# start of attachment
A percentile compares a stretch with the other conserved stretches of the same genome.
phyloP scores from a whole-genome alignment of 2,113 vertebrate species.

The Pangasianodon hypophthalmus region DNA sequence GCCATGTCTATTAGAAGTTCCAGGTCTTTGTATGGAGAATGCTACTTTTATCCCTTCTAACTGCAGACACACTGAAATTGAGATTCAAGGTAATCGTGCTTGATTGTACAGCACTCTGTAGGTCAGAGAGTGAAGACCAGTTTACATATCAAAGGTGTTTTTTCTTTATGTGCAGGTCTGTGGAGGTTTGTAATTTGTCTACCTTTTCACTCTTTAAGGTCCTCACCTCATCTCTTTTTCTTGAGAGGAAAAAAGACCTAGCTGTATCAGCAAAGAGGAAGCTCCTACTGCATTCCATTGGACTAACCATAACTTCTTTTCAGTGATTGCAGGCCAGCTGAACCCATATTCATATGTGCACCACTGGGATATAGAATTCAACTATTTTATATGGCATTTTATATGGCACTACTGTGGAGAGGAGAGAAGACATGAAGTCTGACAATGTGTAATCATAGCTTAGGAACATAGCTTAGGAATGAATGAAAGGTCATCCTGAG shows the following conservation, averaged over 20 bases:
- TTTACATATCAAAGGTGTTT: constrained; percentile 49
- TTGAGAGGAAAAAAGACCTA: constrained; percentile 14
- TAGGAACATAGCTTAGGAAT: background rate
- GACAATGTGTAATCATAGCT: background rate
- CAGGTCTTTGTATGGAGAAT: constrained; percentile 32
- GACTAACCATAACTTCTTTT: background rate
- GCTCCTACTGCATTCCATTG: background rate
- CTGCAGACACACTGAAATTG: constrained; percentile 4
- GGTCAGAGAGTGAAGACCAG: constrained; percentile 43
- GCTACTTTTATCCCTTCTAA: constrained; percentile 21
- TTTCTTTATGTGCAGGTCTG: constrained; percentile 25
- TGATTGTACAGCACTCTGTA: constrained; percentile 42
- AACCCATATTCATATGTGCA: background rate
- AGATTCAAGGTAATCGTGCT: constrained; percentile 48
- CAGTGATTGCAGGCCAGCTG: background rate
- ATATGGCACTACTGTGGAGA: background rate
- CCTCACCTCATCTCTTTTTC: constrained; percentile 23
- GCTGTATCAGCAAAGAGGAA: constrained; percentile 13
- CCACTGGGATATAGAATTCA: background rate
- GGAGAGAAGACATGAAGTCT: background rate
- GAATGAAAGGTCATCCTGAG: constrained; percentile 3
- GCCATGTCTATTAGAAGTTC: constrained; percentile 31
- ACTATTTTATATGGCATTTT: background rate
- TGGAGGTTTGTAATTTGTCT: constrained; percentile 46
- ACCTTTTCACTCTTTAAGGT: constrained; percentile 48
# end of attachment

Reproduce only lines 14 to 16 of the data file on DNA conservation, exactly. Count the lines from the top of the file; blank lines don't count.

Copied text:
- TTTCTTTATGTGCAGGTCTG: constrained; percentile 25
- TGATTGTACAGCACTCTGTA: constrained; percentile 42
- AACCCATATTCATATGTGCA: background rate